To the Hebrew Congregation in Newport
While I receive with much satisfaction your address, replete with expressions of affection and esteem, I rejoice in the opportunity of assuring you, that I shall always retain a grateful remembrance of the cordial welcome I experienced, in my visit to Newport, from all classes of citizens.
The reflection, on the days of difficulty and danger which are past, is rendered the more sweet, from a consciousness that they are succeeded by days of uncommon prosperity and security. If we have wisdom to make the best use of the advantages with which we are now favored, we cannot fail, under the just administration of a good government, to become a great and a happy people.
The citizens of the United States of America, have a right to applaud themselves, for having given to mankind examples of an enlarged and liberal policy: a policy worthy of imitation. All possess alike liberty of conscience and immunities of citizenship. It is now no more that toleration is spoken of, as if it was by the indulgence of one class of people that another enjoyed the exercise of their inherent natural rights. For happily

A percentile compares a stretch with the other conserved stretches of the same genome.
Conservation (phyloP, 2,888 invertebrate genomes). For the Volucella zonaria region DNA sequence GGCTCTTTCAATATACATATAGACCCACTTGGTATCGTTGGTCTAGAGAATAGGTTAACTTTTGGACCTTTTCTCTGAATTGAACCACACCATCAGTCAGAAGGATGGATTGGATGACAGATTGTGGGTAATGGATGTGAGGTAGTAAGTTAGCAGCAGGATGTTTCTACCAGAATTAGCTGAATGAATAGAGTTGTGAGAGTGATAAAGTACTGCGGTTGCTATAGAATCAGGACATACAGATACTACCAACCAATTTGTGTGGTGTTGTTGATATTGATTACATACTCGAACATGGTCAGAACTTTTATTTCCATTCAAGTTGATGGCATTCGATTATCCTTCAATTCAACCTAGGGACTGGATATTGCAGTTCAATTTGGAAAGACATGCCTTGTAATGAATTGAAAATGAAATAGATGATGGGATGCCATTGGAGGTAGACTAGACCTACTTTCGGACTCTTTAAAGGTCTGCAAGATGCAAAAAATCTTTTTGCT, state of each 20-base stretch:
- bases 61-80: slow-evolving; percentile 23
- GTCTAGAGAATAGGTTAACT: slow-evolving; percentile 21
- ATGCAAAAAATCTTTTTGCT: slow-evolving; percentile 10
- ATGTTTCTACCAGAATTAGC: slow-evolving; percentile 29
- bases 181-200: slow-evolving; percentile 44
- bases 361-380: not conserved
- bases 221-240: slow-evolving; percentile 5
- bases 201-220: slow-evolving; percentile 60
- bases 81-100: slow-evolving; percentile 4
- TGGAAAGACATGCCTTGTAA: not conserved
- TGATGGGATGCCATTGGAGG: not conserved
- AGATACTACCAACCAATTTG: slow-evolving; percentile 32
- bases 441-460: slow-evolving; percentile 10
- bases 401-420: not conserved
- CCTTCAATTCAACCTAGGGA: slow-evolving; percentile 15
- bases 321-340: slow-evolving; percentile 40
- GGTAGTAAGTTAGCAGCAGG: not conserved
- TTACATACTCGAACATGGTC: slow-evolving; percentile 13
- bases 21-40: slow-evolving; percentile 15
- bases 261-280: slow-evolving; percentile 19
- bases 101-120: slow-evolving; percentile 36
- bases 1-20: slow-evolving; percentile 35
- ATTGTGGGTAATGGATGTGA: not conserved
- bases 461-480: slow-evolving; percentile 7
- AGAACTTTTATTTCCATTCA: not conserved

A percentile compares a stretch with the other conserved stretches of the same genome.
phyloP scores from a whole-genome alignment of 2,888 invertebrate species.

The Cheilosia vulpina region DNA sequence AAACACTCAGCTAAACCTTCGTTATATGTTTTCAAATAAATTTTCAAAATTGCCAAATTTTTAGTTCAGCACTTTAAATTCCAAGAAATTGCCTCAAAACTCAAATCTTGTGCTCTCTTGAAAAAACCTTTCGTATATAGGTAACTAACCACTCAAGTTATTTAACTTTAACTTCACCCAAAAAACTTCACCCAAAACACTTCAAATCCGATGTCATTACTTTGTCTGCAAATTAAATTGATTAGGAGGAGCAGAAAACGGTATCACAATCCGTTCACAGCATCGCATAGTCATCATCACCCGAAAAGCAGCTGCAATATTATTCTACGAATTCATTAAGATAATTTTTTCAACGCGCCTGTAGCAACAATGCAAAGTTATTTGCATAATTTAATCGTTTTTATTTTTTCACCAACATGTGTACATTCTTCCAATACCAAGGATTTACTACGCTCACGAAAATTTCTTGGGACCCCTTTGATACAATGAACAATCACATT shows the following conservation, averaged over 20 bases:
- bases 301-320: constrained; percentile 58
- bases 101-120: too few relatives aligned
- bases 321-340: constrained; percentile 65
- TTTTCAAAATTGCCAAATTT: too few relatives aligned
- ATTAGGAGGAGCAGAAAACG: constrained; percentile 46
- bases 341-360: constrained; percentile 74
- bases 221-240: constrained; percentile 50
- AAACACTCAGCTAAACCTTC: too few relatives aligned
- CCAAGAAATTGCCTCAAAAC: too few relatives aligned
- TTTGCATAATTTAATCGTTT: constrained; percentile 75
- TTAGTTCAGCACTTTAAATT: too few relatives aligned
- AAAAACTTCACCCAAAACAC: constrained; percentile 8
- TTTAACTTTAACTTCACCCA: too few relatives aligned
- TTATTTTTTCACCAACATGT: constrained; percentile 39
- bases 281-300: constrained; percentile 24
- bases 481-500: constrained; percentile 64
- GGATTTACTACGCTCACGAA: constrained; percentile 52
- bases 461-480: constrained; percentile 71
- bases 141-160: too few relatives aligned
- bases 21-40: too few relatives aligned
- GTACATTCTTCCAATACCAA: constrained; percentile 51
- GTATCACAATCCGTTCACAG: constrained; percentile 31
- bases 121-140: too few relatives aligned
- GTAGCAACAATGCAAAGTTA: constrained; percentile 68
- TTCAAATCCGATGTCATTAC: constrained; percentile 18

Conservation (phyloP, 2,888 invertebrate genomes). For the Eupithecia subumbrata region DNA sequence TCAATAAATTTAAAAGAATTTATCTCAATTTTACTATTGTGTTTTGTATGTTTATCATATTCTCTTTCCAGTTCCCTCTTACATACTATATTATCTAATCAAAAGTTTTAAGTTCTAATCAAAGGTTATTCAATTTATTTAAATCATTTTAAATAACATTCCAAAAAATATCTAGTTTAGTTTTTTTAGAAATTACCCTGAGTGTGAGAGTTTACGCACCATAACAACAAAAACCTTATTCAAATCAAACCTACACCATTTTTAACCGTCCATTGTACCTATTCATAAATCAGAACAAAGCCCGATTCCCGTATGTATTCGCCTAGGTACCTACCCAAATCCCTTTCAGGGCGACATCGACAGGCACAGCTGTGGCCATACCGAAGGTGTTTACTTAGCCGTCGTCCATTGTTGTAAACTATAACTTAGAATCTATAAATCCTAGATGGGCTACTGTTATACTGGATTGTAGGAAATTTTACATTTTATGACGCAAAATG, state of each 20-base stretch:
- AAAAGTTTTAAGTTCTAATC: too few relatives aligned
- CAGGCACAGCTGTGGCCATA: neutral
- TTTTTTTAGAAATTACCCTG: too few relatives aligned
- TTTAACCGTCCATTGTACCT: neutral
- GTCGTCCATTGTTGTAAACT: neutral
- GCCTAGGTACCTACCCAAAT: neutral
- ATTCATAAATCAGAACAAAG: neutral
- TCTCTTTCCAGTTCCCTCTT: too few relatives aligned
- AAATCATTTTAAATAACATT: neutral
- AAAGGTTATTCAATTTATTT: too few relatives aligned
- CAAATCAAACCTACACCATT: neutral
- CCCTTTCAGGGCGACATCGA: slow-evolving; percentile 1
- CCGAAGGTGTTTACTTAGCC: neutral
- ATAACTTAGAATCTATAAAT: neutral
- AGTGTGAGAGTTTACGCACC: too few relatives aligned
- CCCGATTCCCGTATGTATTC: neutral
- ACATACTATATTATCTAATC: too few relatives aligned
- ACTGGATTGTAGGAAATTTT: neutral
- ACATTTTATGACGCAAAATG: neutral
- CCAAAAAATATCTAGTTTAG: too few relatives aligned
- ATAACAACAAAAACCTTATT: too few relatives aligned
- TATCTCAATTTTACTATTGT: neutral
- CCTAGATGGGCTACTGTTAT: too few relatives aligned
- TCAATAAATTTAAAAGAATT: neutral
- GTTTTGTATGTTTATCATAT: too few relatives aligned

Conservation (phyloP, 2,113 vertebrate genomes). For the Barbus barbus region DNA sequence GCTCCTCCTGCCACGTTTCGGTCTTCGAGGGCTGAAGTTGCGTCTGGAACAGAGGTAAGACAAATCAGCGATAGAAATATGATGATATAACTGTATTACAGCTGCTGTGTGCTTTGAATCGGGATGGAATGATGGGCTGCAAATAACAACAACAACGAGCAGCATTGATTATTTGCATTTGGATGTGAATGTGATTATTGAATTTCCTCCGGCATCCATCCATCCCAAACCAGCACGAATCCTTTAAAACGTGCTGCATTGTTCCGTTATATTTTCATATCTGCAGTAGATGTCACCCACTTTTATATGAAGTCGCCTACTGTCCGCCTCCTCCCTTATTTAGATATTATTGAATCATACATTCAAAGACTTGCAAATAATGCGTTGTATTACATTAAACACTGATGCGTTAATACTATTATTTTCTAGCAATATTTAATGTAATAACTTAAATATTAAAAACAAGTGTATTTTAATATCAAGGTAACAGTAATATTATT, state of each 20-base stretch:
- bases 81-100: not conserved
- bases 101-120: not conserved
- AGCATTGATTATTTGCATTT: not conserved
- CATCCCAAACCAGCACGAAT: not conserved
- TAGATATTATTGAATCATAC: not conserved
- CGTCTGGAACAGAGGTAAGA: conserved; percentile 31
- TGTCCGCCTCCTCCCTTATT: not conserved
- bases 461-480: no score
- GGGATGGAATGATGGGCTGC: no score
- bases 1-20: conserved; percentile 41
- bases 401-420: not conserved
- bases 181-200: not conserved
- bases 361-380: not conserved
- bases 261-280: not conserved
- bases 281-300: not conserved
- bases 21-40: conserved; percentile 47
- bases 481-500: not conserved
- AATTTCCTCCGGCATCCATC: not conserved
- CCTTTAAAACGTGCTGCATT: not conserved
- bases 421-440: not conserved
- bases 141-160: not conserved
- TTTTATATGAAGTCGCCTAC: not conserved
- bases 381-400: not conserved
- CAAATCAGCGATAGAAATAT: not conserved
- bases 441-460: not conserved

the government of the United States, which gives to bigotry no sanction, to persecution no assistance, requires only, that they who live under its protection should demean themselves as good citizens, in giving it on all occasions their effectual support.
It would be inconsistent with the frankness of my character not to avow that I am pleased with your favorable opinion of my administration and fervent wishes for my felicity. May the children of the stock of Abraham, who dwell in this land, continue to merit and enjoy the goodwill of the other inhabitants, while everyone shall sit in safety under his own vine and figtree, and there shall be none to make him afraid. May the father of all mercies scatter light and not darkness in our paths and make us all in our several vocations useful here, and in his own due time and way everlastingly happy.